Hear, Hear offers an interview with Paul Buckley, art director with Penguin in the US.
Book design has become one of the trendiest areas in graphics of late, perhaps in part as a result of a decline in the importance of design for popular music in the downloading era, but largely as a result of the death of the Net Book Agreement which, for both better and worse has irrevocably changed the book trade in the UK.
No matter what you're selling - a product, an idea or a skill - the presentation is just as important as the thing itself. Your customers will only do so much research (if at all) when purchasing your product, and when presented with similar choices, they will choose the one they feel most comfortable with. And that decision is most likely based on the packaging. Nothing illustrates this better than the experience of shopping for new books: before we even bother to read the description on the back of a book we have never heard of, we need to first notice the book and have enough desire to pick it up. And that decision is based on the book's cover.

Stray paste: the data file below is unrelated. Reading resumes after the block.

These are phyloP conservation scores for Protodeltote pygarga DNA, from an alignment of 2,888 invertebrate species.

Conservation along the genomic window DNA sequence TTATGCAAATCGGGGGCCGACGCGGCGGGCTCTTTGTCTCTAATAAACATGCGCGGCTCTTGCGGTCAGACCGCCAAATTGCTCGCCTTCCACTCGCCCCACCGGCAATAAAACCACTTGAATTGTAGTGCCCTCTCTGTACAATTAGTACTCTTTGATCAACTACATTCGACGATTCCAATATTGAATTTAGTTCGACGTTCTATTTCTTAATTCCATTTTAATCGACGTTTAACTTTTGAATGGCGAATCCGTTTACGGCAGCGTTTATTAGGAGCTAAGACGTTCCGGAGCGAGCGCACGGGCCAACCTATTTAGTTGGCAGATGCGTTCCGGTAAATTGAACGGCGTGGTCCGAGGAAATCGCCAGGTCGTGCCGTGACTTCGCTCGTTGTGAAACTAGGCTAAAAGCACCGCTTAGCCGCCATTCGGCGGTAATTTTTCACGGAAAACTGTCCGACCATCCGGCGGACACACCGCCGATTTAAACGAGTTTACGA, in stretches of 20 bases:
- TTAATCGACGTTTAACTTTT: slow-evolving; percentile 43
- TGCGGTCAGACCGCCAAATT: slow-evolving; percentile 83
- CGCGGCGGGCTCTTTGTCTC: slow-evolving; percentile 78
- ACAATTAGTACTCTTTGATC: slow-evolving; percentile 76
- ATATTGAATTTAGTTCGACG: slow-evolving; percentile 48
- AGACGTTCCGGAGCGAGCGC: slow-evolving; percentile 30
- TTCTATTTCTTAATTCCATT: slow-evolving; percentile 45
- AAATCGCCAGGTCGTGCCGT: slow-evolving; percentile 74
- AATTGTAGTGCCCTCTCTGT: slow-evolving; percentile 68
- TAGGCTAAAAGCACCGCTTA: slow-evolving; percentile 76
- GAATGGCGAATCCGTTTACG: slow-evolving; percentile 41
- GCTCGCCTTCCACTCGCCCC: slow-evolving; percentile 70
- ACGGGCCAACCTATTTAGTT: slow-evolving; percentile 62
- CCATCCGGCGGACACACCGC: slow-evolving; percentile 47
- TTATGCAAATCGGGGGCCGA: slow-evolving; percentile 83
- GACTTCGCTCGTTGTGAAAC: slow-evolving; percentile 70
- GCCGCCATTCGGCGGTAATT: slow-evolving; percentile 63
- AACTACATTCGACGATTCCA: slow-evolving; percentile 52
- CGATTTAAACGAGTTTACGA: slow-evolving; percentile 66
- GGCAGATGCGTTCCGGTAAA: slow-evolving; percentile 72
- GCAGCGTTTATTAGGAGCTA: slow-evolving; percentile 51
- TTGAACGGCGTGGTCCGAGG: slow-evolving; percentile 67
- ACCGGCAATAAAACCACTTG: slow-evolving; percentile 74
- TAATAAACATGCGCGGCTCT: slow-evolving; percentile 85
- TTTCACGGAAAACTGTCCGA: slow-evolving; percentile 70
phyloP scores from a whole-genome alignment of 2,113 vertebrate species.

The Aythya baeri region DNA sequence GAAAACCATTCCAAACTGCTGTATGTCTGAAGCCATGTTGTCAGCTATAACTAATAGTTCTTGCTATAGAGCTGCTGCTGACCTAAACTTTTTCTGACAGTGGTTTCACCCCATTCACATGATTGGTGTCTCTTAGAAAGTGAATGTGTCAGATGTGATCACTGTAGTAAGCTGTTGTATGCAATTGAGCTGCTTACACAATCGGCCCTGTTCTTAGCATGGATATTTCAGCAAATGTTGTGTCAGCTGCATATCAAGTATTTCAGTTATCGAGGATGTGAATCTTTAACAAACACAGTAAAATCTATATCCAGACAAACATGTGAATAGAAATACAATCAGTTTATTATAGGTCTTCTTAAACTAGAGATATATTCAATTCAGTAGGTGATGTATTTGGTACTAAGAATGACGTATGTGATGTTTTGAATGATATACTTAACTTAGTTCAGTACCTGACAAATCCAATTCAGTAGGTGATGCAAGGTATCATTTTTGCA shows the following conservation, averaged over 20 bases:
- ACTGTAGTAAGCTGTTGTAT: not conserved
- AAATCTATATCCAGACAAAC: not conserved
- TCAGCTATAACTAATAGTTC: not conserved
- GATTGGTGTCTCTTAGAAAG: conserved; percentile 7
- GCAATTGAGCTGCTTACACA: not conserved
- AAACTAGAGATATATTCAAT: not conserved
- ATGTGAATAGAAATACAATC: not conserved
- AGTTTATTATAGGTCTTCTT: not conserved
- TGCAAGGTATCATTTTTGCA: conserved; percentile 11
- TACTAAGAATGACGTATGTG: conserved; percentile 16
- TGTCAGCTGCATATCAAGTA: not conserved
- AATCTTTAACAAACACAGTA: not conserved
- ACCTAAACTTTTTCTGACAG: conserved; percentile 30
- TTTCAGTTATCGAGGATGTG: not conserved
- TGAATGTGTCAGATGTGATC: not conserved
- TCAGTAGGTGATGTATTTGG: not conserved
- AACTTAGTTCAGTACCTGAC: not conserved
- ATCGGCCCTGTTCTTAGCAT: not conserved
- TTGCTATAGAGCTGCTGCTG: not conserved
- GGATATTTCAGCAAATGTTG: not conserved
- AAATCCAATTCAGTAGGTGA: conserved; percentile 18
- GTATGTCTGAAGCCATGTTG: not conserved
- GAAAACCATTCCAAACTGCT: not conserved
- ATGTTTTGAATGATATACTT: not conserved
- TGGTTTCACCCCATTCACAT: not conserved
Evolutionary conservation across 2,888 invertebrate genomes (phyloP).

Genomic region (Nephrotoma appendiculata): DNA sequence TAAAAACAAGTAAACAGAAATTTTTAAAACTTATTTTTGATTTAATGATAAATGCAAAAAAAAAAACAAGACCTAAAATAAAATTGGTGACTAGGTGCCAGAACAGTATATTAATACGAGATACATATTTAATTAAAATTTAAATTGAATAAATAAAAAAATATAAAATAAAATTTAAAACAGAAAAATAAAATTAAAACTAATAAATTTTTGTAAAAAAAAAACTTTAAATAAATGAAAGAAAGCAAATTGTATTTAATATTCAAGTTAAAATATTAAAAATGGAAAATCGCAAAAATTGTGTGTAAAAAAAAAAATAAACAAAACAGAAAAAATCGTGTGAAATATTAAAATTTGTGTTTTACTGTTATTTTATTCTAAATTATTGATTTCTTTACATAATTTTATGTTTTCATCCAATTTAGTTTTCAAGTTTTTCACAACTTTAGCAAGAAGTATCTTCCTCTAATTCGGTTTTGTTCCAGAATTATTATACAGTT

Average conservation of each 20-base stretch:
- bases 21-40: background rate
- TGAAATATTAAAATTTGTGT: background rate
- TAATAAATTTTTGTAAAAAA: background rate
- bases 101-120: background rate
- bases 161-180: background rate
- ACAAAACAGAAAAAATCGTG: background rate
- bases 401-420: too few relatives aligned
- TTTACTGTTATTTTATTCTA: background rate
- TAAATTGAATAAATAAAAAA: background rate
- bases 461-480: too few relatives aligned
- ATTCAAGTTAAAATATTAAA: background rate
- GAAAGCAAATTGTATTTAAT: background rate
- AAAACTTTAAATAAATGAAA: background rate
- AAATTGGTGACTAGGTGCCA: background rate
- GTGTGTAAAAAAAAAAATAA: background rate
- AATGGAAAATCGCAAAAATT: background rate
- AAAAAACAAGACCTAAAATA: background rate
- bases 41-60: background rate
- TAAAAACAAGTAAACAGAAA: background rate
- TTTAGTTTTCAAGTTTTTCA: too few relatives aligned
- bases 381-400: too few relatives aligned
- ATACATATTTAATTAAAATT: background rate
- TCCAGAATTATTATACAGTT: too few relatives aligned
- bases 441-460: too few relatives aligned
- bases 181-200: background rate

Or, as Oscar Wilde said: "It is only shallow people who do not judge by appearances."
The interview is certainly worth a read, particularly the part where Bukley discusses illustration:
Some of the best designers I know cannot draw a stick figure, and I’d kill to have half of their design talent. That said, on the opposite side of that coin, many folks who both illustrate and design their own work, do some of the most unique work out there – as long as they don't create a style that becomes too rigidly signature and same ole [sic] and stale.